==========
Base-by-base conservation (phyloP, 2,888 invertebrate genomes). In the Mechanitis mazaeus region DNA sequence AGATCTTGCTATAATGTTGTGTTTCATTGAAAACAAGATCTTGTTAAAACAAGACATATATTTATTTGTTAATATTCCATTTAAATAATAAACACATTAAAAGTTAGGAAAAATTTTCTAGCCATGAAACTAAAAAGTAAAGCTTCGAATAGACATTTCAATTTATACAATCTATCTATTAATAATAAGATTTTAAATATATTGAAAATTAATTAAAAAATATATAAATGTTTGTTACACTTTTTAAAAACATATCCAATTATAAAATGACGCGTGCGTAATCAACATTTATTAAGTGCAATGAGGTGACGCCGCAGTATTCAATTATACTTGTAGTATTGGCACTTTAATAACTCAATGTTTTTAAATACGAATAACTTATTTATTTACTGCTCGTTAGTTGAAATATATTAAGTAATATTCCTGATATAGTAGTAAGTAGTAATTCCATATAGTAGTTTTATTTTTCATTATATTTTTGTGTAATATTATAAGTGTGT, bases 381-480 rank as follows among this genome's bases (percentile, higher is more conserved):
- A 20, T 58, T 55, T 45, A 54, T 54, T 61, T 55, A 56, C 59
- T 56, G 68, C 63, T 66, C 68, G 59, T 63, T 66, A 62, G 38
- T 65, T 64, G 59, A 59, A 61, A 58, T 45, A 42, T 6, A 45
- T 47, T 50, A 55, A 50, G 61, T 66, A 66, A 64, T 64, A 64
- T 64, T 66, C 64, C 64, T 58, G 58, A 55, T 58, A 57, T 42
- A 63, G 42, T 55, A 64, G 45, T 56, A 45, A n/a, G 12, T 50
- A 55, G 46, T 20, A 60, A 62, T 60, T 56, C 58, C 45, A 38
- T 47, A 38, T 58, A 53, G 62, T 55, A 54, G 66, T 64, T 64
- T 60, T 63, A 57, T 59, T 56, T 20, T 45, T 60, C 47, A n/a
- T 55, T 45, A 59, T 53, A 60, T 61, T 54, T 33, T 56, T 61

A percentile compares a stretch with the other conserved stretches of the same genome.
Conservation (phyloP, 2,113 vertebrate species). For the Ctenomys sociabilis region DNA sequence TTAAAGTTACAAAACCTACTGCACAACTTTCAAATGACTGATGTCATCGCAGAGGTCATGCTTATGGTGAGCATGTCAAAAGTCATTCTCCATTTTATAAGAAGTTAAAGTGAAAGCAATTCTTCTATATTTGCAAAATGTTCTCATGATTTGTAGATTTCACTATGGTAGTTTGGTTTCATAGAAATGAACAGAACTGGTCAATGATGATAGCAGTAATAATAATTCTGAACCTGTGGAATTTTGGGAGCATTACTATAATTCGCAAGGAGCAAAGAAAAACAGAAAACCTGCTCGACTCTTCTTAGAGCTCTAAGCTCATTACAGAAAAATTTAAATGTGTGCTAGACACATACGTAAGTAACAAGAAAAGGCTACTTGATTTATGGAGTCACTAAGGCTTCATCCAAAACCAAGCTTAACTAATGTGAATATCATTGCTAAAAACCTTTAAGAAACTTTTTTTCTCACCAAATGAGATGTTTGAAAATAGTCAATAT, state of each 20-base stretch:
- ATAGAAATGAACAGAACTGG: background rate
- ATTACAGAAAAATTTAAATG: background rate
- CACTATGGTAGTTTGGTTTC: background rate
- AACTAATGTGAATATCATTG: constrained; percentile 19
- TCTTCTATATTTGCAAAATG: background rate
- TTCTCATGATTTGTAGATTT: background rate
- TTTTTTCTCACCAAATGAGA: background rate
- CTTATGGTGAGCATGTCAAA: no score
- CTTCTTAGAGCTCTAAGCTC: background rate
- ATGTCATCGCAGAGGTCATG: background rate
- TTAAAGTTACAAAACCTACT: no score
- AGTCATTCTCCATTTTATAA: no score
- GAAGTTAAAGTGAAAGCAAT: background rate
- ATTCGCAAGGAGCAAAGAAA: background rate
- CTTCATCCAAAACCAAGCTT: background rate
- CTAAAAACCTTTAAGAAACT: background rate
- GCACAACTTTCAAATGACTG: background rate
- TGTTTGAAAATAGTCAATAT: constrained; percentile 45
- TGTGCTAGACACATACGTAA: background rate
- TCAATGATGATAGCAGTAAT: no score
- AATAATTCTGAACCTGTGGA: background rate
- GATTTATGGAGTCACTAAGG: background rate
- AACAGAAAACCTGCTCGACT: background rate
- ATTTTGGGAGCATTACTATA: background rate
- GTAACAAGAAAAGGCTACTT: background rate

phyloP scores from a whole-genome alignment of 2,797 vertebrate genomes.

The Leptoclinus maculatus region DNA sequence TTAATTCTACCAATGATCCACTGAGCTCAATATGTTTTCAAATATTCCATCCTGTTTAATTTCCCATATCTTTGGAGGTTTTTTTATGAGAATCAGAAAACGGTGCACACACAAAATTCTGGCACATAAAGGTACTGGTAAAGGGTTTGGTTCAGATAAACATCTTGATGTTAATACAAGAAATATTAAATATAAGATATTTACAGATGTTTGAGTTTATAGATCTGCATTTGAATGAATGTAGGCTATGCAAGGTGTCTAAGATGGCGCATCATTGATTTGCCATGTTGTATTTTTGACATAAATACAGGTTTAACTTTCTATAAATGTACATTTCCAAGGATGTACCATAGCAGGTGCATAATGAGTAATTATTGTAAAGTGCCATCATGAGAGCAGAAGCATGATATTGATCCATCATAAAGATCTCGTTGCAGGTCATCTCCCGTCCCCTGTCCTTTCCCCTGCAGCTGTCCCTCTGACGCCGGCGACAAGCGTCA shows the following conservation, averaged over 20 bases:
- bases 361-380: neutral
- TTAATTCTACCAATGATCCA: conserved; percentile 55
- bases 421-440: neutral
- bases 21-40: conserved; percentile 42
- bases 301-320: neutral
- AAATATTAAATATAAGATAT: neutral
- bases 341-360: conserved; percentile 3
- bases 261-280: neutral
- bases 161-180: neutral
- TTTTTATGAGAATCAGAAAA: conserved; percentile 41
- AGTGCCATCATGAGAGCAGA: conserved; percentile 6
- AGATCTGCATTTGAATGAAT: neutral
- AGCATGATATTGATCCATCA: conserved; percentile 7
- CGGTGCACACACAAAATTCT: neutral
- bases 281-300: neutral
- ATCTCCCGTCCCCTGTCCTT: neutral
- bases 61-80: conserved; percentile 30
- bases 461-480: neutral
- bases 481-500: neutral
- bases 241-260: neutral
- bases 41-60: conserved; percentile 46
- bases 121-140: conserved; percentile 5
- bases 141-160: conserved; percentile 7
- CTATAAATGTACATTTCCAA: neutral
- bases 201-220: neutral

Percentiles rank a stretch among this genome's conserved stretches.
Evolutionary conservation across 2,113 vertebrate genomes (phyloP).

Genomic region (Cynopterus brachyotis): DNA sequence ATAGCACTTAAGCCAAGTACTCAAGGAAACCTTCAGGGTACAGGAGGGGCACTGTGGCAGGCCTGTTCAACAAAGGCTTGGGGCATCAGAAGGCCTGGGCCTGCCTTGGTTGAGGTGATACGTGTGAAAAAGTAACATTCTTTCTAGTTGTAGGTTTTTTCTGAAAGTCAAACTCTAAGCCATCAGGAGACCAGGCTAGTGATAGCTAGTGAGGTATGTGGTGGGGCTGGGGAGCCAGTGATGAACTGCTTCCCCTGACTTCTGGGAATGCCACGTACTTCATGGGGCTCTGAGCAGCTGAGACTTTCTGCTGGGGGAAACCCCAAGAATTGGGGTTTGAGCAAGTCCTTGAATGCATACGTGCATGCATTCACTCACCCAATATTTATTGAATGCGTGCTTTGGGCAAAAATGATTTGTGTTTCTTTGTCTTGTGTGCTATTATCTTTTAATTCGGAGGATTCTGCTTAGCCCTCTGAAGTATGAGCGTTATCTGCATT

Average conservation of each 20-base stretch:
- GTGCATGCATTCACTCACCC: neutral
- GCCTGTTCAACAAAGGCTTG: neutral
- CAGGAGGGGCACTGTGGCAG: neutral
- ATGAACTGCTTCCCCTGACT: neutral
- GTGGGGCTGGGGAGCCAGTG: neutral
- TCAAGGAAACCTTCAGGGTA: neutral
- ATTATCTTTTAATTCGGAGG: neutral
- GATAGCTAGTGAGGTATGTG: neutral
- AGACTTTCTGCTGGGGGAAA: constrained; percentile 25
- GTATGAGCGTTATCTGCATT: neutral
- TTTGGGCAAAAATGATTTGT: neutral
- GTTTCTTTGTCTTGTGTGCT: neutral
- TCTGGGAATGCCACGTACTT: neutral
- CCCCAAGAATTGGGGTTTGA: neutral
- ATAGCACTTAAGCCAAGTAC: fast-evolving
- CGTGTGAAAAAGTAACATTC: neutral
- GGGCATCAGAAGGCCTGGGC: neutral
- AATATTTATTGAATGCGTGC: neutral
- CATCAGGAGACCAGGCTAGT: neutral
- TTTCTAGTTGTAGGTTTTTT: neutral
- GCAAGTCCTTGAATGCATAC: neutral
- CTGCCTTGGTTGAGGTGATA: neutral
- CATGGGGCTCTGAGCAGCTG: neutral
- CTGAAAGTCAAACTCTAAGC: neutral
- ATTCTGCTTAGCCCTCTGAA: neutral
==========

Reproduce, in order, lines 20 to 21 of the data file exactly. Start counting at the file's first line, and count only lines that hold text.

- TTTTTTCTCACCAAATGAGA: background rate
- CTTATGGTGAGCATGTCAAA: no score